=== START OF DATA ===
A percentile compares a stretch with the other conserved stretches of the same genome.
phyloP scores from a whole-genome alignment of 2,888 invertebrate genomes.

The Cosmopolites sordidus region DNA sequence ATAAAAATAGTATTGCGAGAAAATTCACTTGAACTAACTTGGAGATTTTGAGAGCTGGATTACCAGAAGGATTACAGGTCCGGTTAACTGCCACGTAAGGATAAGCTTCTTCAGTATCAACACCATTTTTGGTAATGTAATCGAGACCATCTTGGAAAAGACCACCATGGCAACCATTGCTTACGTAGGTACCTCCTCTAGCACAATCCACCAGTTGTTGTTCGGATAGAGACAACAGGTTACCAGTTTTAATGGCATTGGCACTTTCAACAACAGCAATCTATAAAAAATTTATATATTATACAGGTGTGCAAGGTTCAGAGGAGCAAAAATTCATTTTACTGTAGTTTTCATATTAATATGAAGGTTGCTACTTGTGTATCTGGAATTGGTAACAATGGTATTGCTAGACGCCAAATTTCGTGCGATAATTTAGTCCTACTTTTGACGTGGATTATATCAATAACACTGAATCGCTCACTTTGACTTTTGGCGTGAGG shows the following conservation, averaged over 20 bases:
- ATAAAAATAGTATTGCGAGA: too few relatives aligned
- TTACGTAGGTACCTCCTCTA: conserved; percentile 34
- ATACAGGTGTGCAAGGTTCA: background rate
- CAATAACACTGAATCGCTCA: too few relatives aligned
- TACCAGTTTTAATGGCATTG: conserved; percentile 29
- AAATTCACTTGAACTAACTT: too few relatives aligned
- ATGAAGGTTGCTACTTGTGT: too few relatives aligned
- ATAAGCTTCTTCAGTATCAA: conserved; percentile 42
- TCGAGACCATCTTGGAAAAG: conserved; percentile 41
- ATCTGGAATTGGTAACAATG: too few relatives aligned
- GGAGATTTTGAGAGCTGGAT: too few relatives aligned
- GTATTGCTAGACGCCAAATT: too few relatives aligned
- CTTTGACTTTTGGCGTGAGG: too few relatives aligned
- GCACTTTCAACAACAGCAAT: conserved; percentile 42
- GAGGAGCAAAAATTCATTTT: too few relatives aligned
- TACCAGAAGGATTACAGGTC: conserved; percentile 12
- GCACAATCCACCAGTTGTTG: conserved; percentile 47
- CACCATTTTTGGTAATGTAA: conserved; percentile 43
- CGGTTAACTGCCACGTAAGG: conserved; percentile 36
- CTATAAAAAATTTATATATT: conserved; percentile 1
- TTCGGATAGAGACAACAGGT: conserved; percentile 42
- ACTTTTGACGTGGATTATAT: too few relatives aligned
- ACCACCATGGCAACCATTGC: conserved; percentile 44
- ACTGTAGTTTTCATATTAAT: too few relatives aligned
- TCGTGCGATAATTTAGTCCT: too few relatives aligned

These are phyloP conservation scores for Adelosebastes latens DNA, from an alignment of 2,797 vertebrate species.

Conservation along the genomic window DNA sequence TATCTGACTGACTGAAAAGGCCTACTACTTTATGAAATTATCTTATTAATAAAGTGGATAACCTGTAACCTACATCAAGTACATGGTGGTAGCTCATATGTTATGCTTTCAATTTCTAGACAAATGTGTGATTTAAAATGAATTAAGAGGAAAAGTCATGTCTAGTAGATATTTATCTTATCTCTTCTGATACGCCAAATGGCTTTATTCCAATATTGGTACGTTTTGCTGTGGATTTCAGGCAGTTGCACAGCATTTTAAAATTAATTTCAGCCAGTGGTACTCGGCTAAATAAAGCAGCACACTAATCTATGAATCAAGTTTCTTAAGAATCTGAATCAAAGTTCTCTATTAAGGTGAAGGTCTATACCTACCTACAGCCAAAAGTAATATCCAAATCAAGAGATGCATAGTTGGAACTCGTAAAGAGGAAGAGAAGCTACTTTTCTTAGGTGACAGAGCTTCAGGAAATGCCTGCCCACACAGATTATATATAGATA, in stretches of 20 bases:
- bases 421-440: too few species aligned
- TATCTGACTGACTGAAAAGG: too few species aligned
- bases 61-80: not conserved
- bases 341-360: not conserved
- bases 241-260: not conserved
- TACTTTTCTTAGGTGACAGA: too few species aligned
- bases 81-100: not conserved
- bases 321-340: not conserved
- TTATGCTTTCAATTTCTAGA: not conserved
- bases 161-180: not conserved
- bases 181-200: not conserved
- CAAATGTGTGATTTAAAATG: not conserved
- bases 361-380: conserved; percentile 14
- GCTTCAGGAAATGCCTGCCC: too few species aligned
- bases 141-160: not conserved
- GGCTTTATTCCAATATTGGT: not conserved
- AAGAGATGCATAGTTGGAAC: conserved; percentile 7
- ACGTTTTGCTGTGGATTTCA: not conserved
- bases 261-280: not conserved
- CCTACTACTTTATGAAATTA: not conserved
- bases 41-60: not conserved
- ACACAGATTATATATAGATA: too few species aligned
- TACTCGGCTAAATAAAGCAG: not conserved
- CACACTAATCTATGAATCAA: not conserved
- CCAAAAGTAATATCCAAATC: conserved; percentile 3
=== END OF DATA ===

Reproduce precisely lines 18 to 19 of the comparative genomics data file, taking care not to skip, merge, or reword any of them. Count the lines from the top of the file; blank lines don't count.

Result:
- GAGGAGCAAAAATTCATTTT: too few relatives aligned
- TACCAGAAGGATTACAGGTC: conserved; percentile 12